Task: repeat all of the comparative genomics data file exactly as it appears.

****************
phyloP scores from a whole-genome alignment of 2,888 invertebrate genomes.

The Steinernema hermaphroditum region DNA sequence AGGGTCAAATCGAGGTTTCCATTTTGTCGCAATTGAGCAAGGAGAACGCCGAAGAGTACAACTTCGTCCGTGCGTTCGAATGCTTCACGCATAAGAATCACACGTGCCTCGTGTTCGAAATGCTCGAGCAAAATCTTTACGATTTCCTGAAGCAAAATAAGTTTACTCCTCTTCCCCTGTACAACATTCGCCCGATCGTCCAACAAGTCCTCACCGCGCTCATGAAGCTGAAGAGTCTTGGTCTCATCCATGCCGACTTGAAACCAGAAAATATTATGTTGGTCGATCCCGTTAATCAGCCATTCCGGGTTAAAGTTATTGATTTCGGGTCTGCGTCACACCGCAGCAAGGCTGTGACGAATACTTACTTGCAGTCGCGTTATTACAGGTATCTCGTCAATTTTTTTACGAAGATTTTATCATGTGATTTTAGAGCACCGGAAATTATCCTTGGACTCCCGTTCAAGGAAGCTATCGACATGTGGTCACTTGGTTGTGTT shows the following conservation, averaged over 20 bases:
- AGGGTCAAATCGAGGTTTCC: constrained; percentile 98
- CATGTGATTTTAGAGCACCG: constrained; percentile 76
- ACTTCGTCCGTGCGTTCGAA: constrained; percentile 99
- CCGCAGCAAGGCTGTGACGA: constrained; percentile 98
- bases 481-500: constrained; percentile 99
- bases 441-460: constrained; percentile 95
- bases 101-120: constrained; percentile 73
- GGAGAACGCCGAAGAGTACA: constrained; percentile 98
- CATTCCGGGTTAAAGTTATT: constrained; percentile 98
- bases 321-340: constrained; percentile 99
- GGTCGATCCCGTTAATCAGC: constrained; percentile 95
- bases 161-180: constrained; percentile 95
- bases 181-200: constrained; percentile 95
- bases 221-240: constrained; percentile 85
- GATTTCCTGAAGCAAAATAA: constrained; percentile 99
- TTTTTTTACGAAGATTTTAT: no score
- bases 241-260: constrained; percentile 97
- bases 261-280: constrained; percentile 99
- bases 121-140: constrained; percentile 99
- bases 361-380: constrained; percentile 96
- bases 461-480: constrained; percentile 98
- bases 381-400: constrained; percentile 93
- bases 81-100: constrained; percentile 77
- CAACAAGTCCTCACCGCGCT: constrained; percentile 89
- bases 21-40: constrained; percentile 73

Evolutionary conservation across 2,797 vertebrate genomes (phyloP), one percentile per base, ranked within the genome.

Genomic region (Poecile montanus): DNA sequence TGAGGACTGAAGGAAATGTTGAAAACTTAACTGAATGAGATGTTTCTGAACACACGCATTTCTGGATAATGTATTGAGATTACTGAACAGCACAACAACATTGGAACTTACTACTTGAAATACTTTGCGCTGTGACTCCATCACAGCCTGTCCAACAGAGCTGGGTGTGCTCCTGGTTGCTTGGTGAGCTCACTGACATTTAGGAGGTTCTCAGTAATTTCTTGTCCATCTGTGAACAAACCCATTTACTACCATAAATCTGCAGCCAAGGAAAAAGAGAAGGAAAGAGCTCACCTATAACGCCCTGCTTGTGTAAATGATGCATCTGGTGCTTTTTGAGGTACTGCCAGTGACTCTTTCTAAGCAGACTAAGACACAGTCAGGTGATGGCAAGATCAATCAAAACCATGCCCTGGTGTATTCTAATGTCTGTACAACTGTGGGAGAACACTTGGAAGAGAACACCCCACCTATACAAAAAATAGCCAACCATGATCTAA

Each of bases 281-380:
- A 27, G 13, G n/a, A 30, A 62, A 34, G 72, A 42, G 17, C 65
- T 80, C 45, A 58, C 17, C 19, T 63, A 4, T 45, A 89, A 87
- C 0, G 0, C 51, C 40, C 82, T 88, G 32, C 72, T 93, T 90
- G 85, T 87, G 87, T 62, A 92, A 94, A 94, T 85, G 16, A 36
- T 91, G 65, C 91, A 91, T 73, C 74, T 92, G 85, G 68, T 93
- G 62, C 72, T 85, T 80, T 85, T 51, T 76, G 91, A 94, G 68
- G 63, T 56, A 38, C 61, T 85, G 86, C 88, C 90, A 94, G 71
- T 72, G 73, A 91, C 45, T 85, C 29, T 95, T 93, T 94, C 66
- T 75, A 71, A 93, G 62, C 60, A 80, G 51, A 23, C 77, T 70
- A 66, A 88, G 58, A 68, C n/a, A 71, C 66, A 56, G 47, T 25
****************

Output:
phyloP scores from a whole-genome alignment of 2,888 invertebrate genomes.

The Steinernema hermaphroditum region DNA sequence AGGGTCAAATCGAGGTTTCCATTTTGTCGCAATTGAGCAAGGAGAACGCCGAAGAGTACAACTTCGTCCGTGCGTTCGAATGCTTCACGCATAAGAATCACACGTGCCTCGTGTTCGAAATGCTCGAGCAAAATCTTTACGATTTCCTGAAGCAAAATAAGTTTACTCCTCTTCCCCTGTACAACATTCGCCCGATCGTCCAACAAGTCCTCACCGCGCTCATGAAGCTGAAGAGTCTTGGTCTCATCCATGCCGACTTGAAACCAGAAAATATTATGTTGGTCGATCCCGTTAATCAGCCATTCCGGGTTAAAGTTATTGATTTCGGGTCTGCGTCACACCGCAGCAAGGCTGTGACGAATACTTACTTGCAGTCGCGTTATTACAGGTATCTCGTCAATTTTTTTACGAAGATTTTATCATGTGATTTTAGAGCACCGGAAATTATCCTTGGACTCCCGTTCAAGGAAGCTATCGACATGTGGTCACTTGGTTGTGTT shows the following conservation, averaged over 20 bases:
- AGGGTCAAATCGAGGTTTCC: constrained; percentile 98
- CATGTGATTTTAGAGCACCG: constrained; percentile 76
- ACTTCGTCCGTGCGTTCGAA: constrained; percentile 99
- CCGCAGCAAGGCTGTGACGA: constrained; percentile 98
- bases 481-500: constrained; percentile 99
- bases 441-460: constrained; percentile 95
- bases 101-120: constrained; percentile 73
- GGAGAACGCCGAAGAGTACA: constrained; percentile 98
- CATTCCGGGTTAAAGTTATT: constrained; percentile 98
- bases 321-340: constrained; percentile 99
- GGTCGATCCCGTTAATCAGC: constrained; percentile 95
- bases 161-180: constrained; percentile 95
- bases 181-200: constrained; percentile 95
- bases 221-240: constrained; percentile 85
- GATTTCCTGAAGCAAAATAA: constrained; percentile 99
- TTTTTTTACGAAGATTTTAT: no score
- bases 241-260: constrained; percentile 97
- bases 261-280: constrained; percentile 99
- bases 121-140: constrained; percentile 99
- bases 361-380: constrained; percentile 96
- bases 461-480: constrained; percentile 98
- bases 381-400: constrained; percentile 93
- bases 81-100: constrained; percentile 77
- CAACAAGTCCTCACCGCGCT: constrained; percentile 89
- bases 21-40: constrained; percentile 73

Evolutionary conservation across 2,797 vertebrate genomes (phyloP), one percentile per base, ranked within the genome.

Genomic region (Poecile montanus): DNA sequence TGAGGACTGAAGGAAATGTTGAAAACTTAACTGAATGAGATGTTTCTGAACACACGCATTTCTGGATAATGTATTGAGATTACTGAACAGCACAACAACATTGGAACTTACTACTTGAAATACTTTGCGCTGTGACTCCATCACAGCCTGTCCAACAGAGCTGGGTGTGCTCCTGGTTGCTTGGTGAGCTCACTGACATTTAGGAGGTTCTCAGTAATTTCTTGTCCATCTGTGAACAAACCCATTTACTACCATAAATCTGCAGCCAAGGAAAAAGAGAAGGAAAGAGCTCACCTATAACGCCCTGCTTGTGTAAATGATGCATCTGGTGCTTTTTGAGGTACTGCCAGTGACTCTTTCTAAGCAGACTAAGACACAGTCAGGTGATGGCAAGATCAATCAAAACCATGCCCTGGTGTATTCTAATGTCTGTACAACTGTGGGAGAACACTTGGAAGAGAACACCCCACCTATACAAAAAATAGCCAACCATGATCTAA

Each of bases 281-380:
- A 27, G 13, G n/a, A 30, A 62, A 34, G 72, A 42, G 17, C 65
- T 80, C 45, A 58, C 17, C 19, T 63, A 4, T 45, A 89, A 87
- C 0, G 0, C 51, C 40, C 82, T 88, G 32, C 72, T 93, T 90
- G 85, T 87, G 87, T 62, A 92, A 94, A 94, T 85, G 16, A 36
- T 91, G 65, C 91, A 91, T 73, C 74, T 92, G 85, G 68, T 93
- G 62, C 72, T 85, T 80, T 85, T 51, T 76, G 91, A 94, G 68
- G 63, T 56, A 38, C 61, T 85, G 86, C 88, C 90, A 94, G 71
- T 72, G 73, A 91, C 45, T 85, C 29, T 95, T 93, T 94, C 66
- T 75, A 71, A 93, G 62, C 60, A 80, G 51, A 23, C 77, T 70
- A 66, A 88, G 58, A 68, C n/a, A 71, C 66, A 56, G 47, T 25